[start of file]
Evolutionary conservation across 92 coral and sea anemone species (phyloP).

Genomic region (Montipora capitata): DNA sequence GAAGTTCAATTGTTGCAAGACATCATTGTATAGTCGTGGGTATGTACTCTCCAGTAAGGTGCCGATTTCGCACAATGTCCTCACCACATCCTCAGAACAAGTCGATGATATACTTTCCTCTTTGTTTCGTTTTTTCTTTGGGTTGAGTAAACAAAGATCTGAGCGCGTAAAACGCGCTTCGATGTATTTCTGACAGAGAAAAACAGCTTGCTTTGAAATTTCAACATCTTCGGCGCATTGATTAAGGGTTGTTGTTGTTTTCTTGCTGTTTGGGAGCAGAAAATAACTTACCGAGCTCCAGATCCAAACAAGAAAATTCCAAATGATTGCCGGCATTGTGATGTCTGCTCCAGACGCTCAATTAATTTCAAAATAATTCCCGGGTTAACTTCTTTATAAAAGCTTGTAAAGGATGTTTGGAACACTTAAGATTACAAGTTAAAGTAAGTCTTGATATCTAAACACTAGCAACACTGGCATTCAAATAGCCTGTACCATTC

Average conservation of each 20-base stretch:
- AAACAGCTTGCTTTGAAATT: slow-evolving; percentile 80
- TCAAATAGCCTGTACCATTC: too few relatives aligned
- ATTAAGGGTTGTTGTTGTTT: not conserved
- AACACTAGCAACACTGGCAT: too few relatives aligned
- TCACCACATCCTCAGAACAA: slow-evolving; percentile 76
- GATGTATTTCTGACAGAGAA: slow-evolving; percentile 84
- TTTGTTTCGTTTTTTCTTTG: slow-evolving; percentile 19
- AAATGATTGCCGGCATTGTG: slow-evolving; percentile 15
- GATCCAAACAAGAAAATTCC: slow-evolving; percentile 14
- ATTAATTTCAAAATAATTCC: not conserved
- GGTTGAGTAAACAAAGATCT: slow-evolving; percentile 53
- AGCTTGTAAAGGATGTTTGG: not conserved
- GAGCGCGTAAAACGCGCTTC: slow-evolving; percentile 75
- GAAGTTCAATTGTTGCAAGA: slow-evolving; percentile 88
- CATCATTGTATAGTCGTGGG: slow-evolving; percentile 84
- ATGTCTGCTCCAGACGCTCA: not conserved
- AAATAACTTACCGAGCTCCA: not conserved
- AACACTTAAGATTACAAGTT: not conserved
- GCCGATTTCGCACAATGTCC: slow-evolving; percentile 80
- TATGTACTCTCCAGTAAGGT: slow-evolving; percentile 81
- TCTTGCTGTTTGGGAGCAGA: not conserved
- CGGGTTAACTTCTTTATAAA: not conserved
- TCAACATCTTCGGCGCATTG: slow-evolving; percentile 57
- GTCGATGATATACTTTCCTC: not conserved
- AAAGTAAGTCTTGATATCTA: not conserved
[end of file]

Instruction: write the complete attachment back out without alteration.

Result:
Evolutionary conservation across 92 coral and sea anemone species (phyloP).

Genomic region (Montipora capitata): DNA sequence GAAGTTCAATTGTTGCAAGACATCATTGTATAGTCGTGGGTATGTACTCTCCAGTAAGGTGCCGATTTCGCACAATGTCCTCACCACATCCTCAGAACAAGTCGATGATATACTTTCCTCTTTGTTTCGTTTTTTCTTTGGGTTGAGTAAACAAAGATCTGAGCGCGTAAAACGCGCTTCGATGTATTTCTGACAGAGAAAAACAGCTTGCTTTGAAATTTCAACATCTTCGGCGCATTGATTAAGGGTTGTTGTTGTTTTCTTGCTGTTTGGGAGCAGAAAATAACTTACCGAGCTCCAGATCCAAACAAGAAAATTCCAAATGATTGCCGGCATTGTGATGTCTGCTCCAGACGCTCAATTAATTTCAAAATAATTCCCGGGTTAACTTCTTTATAAAAGCTTGTAAAGGATGTTTGGAACACTTAAGATTACAAGTTAAAGTAAGTCTTGATATCTAAACACTAGCAACACTGGCATTCAAATAGCCTGTACCATTC

Average conservation of each 20-base stretch:
- AAACAGCTTGCTTTGAAATT: slow-evolving; percentile 80
- TCAAATAGCCTGTACCATTC: too few relatives aligned
- ATTAAGGGTTGTTGTTGTTT: not conserved
- AACACTAGCAACACTGGCAT: too few relatives aligned
- TCACCACATCCTCAGAACAA: slow-evolving; percentile 76
- GATGTATTTCTGACAGAGAA: slow-evolving; percentile 84
- TTTGTTTCGTTTTTTCTTTG: slow-evolving; percentile 19
- AAATGATTGCCGGCATTGTG: slow-evolving; percentile 15
- GATCCAAACAAGAAAATTCC: slow-evolving; percentile 14
- ATTAATTTCAAAATAATTCC: not conserved
- GGTTGAGTAAACAAAGATCT: slow-evolving; percentile 53
- AGCTTGTAAAGGATGTTTGG: not conserved
- GAGCGCGTAAAACGCGCTTC: slow-evolving; percentile 75
- GAAGTTCAATTGTTGCAAGA: slow-evolving; percentile 88
- CATCATTGTATAGTCGTGGG: slow-evolving; percentile 84
- ATGTCTGCTCCAGACGCTCA: not conserved
- AAATAACTTACCGAGCTCCA: not conserved
- AACACTTAAGATTACAAGTT: not conserved
- GCCGATTTCGCACAATGTCC: slow-evolving; percentile 80
- TATGTACTCTCCAGTAAGGT: slow-evolving; percentile 81
- TCTTGCTGTTTGGGAGCAGA: not conserved
- CGGGTTAACTTCTTTATAAA: not conserved
- TCAACATCTTCGGCGCATTG: slow-evolving; percentile 57
- GTCGATGATATACTTTCCTC: not conserved
- AAAGTAAGTCTTGATATCTA: not conserved